The parent of Santa Barbara Bank & Trust has walked away from a consent order place on it by regulators two years ago, it said June 4.
Pacific Capital Bancorp, the region’s largest bank, said that its agreement with the Federal Reserve Bank of San Francisco was terminated effective May 23. That frees the $5.8 billion bank from pressure to maintain higher capital levels that had curbed its ability to pay dividends or incur new debt, among other restrictions.
Pacific Capital, which teetered on the edge of failure before a $500 million recapitalization by Dallas-based Ford Financial Fund in late 2010, is once again in the midst of being sold. The Santa Barbara-based regional banking franchise is being purchased by San Francisco-based Union Bank in a $1.5 billion acquisition that is expected to close by the end of the year.
The deal is also expected to end the U.S. Treasury’s approximately $160 million investment in Pacific Capital. The department originally poured $180.1 million into the bank as part of its nationwide Troubled Asset Relief Program, or TARP, designed to stabilize struggling banks. When Pacific Capital was purchased in 2010 by the Ford fund, the Treasury exchanged its TARP stake for preferred shares in the company, an investment valued at about $164 million based on the company’s current share price.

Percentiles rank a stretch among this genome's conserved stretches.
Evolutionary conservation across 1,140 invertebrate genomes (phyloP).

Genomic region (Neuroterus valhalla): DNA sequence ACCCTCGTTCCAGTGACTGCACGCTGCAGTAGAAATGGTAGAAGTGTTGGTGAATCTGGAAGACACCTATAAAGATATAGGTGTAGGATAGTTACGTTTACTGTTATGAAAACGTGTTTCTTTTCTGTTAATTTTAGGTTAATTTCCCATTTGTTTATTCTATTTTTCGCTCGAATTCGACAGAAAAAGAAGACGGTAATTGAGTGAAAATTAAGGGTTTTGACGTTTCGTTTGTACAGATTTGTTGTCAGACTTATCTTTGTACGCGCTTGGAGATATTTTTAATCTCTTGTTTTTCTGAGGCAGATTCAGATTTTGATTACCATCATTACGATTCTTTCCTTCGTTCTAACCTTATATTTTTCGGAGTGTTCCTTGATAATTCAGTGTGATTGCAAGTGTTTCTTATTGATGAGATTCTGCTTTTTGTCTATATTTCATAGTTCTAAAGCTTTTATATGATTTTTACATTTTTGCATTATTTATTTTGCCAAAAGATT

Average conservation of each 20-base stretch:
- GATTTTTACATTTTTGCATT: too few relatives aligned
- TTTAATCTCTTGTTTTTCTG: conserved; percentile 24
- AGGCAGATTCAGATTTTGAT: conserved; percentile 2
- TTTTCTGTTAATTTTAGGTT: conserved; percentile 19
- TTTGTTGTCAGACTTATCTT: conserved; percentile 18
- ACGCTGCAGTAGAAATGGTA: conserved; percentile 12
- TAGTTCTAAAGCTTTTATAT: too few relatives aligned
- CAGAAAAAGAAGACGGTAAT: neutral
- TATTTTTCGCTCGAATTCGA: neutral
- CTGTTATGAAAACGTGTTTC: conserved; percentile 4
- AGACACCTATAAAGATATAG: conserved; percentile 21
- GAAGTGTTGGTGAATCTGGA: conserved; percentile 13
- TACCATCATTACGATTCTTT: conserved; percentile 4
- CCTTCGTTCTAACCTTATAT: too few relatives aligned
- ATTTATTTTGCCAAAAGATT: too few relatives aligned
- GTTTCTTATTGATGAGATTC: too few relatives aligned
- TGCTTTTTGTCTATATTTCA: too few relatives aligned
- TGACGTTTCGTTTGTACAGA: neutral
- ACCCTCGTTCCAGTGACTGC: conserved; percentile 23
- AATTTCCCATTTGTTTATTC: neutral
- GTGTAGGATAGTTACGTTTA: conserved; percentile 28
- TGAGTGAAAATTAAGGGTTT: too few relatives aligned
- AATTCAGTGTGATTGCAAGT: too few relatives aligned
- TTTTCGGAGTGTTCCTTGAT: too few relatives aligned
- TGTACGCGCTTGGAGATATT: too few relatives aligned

Brighter outlook for banks, with exceptions
The removal of Pacific Capital’s regulatory order falls in line with a generally positive trend for the region’s banks. Paso Robles-based Heritage Oaks Bancorp and Ojai Community Bank each announced earlier this year that they had bucked regulatory orders. Tri-county banking stocks have outperformed the region’s stock index so far this year.
Running counter to the trend are Goleta-based Community West Bancshares, which in February revealed a consent order along with an $8.6 million fourth-quarter loss, and San Luis Obispo-based Coast Bancorp, parent of Coast National Bank, which remains under a March 2011 regulatory order.